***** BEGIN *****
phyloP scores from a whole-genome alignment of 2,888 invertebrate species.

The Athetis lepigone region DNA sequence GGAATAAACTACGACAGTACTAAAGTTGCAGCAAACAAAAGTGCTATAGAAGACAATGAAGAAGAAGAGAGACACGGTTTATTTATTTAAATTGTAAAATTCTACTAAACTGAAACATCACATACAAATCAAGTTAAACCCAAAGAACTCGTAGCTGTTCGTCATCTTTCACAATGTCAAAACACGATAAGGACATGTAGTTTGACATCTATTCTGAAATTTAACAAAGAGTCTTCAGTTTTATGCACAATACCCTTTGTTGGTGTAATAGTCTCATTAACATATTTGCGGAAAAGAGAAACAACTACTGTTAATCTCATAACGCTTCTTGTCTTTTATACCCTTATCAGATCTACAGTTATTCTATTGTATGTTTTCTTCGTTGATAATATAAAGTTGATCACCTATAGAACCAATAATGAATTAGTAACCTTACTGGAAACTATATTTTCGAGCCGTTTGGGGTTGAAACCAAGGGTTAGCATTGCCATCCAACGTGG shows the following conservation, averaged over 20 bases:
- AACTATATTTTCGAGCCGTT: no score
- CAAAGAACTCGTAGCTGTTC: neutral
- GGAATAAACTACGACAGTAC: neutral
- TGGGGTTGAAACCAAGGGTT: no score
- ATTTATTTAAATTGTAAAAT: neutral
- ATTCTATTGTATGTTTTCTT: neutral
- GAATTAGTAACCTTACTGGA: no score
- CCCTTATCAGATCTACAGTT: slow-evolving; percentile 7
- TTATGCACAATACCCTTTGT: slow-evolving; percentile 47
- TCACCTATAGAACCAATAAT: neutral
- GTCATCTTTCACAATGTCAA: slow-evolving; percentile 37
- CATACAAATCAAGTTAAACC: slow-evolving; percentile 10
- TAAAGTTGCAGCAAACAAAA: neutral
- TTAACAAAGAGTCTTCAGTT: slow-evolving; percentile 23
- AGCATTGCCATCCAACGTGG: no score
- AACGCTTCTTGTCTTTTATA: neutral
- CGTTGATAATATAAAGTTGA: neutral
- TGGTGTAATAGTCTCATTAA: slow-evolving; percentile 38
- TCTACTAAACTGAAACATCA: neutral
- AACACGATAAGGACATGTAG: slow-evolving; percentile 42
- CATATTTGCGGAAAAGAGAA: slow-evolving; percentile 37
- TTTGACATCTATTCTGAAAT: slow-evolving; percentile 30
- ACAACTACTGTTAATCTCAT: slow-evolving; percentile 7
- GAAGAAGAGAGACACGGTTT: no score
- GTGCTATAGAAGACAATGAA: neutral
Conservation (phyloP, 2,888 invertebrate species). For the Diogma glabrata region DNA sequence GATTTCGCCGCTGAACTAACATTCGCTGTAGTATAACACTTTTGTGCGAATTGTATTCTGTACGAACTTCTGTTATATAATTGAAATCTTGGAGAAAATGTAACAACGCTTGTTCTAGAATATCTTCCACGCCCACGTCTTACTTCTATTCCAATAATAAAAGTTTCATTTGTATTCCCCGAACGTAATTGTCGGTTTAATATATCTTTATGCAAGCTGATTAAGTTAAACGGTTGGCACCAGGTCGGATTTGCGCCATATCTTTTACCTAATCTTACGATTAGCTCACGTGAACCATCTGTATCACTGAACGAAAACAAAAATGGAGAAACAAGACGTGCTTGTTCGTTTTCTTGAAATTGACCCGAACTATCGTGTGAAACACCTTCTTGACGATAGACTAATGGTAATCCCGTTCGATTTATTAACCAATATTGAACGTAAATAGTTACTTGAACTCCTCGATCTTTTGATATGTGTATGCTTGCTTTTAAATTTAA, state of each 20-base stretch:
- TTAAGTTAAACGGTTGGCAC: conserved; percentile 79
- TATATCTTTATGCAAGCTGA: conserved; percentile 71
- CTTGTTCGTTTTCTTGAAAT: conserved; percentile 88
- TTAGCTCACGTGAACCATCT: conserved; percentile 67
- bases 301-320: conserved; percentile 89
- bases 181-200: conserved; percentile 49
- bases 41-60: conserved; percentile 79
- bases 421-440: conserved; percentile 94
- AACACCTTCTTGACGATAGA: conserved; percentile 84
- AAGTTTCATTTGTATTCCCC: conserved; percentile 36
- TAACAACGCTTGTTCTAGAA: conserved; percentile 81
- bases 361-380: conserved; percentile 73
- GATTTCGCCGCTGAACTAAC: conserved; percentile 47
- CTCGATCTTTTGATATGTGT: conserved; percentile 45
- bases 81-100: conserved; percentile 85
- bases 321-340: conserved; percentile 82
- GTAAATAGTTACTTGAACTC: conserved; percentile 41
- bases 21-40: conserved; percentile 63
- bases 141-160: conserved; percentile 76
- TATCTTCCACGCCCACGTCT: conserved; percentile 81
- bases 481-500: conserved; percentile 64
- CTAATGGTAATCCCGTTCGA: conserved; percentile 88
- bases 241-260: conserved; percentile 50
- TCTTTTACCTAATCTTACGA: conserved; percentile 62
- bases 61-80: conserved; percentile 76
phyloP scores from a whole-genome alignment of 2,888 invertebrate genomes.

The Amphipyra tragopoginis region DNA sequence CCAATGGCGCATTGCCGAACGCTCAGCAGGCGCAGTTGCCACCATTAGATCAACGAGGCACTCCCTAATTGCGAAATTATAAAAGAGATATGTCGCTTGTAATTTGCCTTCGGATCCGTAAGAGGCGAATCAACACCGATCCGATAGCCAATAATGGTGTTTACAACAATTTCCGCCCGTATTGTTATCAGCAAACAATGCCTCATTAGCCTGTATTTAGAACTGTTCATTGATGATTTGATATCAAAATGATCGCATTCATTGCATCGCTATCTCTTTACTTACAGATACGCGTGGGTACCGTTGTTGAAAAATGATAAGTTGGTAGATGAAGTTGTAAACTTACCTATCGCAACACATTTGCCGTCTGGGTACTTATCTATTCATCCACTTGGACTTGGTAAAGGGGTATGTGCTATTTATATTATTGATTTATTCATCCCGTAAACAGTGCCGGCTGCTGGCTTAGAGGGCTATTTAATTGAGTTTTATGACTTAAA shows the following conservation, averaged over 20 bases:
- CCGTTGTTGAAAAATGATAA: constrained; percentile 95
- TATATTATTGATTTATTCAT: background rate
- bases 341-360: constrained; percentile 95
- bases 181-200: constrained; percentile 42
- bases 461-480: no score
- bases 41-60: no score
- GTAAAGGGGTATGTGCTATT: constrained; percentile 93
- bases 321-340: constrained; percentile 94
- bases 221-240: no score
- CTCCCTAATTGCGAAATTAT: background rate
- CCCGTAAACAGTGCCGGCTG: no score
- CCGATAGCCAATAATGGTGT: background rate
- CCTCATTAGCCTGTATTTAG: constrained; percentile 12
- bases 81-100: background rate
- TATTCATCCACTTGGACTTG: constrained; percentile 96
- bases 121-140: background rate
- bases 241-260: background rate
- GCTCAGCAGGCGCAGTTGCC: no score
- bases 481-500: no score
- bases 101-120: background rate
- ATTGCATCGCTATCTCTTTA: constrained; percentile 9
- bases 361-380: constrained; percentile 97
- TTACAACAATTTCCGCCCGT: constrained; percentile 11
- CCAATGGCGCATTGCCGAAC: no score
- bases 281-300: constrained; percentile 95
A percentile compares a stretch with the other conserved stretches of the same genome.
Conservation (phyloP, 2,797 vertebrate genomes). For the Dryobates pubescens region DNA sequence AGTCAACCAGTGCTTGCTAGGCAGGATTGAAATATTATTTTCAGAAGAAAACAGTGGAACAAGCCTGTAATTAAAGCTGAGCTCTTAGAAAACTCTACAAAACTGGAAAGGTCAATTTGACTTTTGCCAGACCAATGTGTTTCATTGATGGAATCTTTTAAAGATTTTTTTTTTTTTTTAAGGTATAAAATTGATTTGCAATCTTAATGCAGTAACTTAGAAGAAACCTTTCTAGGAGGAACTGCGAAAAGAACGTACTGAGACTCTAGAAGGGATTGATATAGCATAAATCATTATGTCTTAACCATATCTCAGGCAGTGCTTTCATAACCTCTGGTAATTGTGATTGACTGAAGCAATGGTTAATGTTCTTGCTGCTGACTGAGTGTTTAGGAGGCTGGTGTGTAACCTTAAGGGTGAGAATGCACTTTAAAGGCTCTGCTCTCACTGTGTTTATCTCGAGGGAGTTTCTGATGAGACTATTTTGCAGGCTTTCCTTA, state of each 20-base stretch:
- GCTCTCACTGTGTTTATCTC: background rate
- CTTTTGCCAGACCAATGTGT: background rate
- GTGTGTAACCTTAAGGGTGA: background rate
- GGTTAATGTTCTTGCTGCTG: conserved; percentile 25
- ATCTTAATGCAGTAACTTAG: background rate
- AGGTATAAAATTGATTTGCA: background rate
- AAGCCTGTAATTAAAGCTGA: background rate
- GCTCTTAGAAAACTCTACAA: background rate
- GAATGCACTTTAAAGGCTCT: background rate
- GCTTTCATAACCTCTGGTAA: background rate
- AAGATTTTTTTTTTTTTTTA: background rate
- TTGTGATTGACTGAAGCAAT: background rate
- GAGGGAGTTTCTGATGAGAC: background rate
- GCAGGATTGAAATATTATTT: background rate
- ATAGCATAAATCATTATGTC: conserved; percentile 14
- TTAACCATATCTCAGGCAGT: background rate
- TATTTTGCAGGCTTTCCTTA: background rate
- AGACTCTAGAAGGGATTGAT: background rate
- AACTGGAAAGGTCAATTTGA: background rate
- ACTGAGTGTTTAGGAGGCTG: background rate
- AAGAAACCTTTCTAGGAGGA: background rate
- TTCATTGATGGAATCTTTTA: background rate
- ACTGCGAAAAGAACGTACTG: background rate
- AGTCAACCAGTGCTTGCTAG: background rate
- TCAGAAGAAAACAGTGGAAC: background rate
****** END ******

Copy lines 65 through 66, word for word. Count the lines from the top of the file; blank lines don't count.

- CTCCCTAATTGCGAAATTAT: background rate
- CCCGTAAACAGTGCCGGCTG: no score